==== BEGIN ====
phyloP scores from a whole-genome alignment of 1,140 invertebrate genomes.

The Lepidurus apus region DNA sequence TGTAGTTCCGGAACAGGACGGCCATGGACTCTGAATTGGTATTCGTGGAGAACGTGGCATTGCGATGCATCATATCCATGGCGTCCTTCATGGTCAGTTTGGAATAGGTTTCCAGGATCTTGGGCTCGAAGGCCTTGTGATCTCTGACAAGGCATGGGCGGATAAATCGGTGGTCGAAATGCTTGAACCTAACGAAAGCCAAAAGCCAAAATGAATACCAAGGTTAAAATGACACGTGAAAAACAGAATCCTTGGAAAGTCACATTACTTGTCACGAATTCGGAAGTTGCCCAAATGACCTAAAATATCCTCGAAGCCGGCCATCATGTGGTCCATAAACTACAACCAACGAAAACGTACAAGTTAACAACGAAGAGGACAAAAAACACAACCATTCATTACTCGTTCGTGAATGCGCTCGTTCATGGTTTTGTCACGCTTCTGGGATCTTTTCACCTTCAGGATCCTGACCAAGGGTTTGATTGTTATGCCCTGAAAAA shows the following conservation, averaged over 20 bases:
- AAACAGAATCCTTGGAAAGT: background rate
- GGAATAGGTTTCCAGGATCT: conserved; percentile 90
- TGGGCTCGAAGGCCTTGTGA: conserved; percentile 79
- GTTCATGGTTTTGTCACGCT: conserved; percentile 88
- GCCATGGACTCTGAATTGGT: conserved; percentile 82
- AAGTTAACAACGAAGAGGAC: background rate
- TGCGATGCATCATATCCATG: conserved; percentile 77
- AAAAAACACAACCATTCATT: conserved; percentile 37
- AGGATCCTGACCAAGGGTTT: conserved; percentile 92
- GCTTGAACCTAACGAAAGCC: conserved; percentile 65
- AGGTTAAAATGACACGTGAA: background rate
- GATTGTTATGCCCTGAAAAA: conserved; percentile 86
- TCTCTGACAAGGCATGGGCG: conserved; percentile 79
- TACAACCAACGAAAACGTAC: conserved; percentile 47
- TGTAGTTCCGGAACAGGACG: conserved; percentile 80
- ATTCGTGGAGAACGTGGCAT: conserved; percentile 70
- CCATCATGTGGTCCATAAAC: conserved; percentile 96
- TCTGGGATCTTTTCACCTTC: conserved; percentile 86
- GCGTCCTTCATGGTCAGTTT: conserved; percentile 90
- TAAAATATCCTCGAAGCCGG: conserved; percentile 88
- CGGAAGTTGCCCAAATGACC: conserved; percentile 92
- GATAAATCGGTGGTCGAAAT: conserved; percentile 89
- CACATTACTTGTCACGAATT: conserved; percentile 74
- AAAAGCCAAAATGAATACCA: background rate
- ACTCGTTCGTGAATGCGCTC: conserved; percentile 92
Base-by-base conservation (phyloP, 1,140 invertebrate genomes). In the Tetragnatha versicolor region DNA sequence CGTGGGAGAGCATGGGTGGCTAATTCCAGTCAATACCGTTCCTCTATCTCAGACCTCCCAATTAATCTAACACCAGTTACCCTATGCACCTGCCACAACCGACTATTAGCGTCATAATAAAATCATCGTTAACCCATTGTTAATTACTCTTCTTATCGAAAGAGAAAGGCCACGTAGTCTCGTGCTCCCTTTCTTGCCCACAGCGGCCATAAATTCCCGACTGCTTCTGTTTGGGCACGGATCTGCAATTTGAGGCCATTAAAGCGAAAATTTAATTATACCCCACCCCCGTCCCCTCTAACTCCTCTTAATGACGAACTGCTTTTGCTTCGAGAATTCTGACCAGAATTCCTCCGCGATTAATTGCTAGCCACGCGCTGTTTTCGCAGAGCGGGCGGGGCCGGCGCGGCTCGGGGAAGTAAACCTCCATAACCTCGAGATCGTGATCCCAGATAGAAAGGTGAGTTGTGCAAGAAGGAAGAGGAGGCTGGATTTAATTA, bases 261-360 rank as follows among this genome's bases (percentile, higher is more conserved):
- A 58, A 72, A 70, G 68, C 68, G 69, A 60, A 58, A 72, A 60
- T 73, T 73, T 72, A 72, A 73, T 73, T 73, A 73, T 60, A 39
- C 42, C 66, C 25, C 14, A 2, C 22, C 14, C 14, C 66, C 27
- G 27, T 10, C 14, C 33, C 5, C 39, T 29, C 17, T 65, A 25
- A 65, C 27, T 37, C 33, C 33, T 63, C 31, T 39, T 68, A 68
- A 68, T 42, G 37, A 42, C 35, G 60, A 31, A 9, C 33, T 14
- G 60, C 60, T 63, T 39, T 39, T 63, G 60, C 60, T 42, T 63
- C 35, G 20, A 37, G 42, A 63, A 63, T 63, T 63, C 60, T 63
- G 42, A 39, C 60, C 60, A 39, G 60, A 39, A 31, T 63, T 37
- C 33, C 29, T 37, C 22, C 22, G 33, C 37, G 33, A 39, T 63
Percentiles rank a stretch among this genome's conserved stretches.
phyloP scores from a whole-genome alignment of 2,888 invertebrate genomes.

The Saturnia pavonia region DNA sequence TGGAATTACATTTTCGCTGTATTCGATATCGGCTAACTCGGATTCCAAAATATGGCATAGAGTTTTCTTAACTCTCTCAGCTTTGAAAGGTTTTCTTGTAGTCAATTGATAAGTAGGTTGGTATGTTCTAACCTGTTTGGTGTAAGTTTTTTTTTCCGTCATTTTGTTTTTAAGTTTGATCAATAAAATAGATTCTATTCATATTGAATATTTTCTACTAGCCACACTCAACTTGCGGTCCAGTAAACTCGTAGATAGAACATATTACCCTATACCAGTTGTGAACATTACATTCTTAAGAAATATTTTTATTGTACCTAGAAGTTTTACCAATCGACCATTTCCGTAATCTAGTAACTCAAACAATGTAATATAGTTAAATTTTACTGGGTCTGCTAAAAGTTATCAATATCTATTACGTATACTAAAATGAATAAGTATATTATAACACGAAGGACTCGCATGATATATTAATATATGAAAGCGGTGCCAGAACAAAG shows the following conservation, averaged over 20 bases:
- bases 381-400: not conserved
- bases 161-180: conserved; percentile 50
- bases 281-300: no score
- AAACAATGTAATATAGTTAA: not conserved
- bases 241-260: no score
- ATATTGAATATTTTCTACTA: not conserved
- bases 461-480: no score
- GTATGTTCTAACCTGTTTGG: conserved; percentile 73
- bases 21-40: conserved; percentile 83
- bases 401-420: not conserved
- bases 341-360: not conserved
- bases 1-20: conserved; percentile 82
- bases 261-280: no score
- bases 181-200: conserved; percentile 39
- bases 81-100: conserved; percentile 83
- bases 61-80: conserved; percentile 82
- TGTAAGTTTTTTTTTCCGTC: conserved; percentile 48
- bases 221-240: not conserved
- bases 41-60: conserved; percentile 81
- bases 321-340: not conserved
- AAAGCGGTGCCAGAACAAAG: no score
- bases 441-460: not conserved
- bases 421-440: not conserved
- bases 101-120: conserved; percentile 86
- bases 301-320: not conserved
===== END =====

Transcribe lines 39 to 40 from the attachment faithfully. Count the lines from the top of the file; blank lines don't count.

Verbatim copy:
Percentiles rank a stretch among this genome's conserved stretches.
phyloP scores from a whole-genome alignment of 2,888 invertebrate genomes.